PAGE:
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It’s a buyer’s market says NAEA after a record nine in ten homes sell for under the asking price

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Agents have declared March a buyer’s market after almost nine in ten properties sold for less than asking price, the highest on record.

NAEA Propertymark’s latest Housing Report showed 86% of properties sold for less than the asking price in March, the highest level seen since the trade body started recording such data in 2013

This is up from 74% in February, while only 10% of properties sold for the original asking price in March, the lowest since records began.

The number of properties on the market hit a five-month high at 40 per branch in March, from 35 in February.

Worth bearing in mind when the next Rightmove index is released.

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It's only a buyer's market if you have buyers willing (or able) to buy.  Otherwise it's a dead market.

Also, has this not happened because the more you jack up the insane asking price the more houses will be sold at less than those insane prices?

Edited by stop_the_craziness
bad grammar

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5 minutes ago, stop_the_craziness said:

It's only a buyer's market if you have buyers willing (or able) to buy.  Otherwise it's a dead market.

Also, has this not happened because the more you jack up the insane asking price the more house will sell at less than those insane prices?

And remember we have 750,000 people either dying or divorcing each year, that's a lot of property coming onto the market.

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3 minutes ago, inbruges said:

divorcing each year, that's a lot of property coming onto the market.

so one house with two in it now requires two places with one in each. sounds worse to me. 

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1 hour ago, Jazzman said:

I wouldn't have thought we are quite in a buyer's market yet. I think prices have leveled off so offers may be coming in below asking, and that is normal in most markets. It would be very useful to know average days on the market, the number of homes that have reduced their price and the list to sales ratio. If a home sit more than 90 days, a price reduction usually follows. If the list to sales is below 95%, we could well be heading towards a buyer's market. In the US, with current anticipated rate increases, mortgage rates on a fixed 30 year are expected to be at 6% by 2020. That should usher in falls in values. You might expect something similar in the UK. A worst case scenario is something we have overlooked and a crash in asset values across the board.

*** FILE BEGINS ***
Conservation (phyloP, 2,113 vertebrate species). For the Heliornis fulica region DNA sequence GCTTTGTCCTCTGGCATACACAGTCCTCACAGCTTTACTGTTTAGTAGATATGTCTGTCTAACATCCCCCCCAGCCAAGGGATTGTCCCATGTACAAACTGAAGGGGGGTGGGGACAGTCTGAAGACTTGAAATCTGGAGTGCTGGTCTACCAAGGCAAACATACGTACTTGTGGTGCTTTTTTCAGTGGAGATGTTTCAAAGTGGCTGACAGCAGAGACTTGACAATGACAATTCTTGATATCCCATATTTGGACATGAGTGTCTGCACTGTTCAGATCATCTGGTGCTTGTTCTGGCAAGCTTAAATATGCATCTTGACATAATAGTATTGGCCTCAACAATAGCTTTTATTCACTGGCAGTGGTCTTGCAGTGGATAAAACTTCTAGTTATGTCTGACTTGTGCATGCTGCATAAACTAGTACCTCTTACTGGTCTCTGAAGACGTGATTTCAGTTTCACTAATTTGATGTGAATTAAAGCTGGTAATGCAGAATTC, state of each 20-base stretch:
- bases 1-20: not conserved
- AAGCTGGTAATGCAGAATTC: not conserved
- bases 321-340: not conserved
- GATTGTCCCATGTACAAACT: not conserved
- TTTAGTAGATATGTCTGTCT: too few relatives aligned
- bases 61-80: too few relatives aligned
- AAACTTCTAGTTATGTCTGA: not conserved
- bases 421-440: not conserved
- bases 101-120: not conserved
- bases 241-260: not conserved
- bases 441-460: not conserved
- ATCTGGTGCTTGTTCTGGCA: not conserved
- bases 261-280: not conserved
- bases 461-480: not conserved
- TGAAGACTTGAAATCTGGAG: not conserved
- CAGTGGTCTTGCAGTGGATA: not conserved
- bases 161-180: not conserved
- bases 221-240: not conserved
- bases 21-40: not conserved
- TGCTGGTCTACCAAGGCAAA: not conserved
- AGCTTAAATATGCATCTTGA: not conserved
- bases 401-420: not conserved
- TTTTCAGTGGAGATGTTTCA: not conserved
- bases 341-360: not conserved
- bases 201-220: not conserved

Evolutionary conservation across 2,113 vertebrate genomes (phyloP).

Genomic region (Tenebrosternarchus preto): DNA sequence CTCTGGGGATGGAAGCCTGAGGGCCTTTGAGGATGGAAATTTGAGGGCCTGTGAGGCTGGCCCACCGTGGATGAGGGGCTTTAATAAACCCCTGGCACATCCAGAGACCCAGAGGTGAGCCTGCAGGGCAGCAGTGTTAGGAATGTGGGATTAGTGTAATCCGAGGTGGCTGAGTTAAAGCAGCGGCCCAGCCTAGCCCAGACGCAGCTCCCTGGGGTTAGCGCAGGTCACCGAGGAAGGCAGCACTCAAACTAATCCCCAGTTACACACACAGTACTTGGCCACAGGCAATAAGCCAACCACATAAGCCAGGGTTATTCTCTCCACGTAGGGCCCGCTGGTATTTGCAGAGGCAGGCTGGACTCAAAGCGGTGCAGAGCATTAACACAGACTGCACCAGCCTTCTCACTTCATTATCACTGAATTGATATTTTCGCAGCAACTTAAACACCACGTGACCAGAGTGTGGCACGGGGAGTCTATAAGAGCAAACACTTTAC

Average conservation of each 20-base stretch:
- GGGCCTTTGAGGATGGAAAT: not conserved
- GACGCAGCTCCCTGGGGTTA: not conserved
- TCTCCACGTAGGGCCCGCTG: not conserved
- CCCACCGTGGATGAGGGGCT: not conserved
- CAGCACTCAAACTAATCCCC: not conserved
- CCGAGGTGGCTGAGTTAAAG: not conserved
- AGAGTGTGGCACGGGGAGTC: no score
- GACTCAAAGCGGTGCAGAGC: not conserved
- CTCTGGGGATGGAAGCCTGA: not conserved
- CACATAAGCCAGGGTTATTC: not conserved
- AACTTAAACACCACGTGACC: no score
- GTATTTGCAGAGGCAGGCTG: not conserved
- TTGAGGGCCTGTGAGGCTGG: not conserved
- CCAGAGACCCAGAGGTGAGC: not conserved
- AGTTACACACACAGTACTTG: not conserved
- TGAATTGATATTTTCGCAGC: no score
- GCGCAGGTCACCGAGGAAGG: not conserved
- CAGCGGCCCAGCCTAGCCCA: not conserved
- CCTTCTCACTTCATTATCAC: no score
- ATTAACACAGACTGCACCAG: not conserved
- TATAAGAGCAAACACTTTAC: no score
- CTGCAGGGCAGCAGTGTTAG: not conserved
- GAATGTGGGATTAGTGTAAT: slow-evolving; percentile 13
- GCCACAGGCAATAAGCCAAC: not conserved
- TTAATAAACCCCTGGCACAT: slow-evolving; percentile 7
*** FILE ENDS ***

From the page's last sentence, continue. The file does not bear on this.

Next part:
Good post and I agree. I think now the mood has shifted towards expecting bids below asking, and that in itself is a big change. 

The interesting thing is how big this gap is going to get to before asking prices go lower and start chasing the offers down. Then we can have fun as sentiment will be destroyed and buyers will become more confident. 

It's happening slower than I expected and there might be some nasty surprises along the way (more gifts from government)

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1 hour ago, Jazzman said:

I wouldn't have thought we are quite in a buyer's market yet. I think prices have leveled off so offers may be coming in below asking, and that is normal in most markets. It would be very useful to know average days on the market, the number of homes that have reduced their price and the list to sales ratio. If a home sit more than 90 days, a price reduction usually follows. If the list to sales is below 95%, we could well be heading towards a buyer's market. In the US, with current anticipated rate increases, mortgage rates on a fixed 30 year are expected to be at 6% by 2020. That should usher in falls in values. You might expect something similar in the UK. A worst case scenario is something we have overlooked and a crash in asset values across the board.

exactly

buyers market is when more and more properties come on to the market, flooding it so you actually have a choice!

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17 minutes ago, TonyJ said:

The NAEA wants people to believe it is a buyers' market in the hope they rush to buy. It is like a shop advertising *massive discounts* in order to get people through the doors, but then when they arrive they find there is only 5% off already inflated prices.

a bit like the DFS sale!

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  • 335 Brexit, House prices and Summer 2020

    1. 1. Including the effects Brexit, where do you think average UK house prices will be relative to now in June 2020?


      • down 5% +
      • down 2.5%
      • Even
      • up 2.5%
      • up 5%



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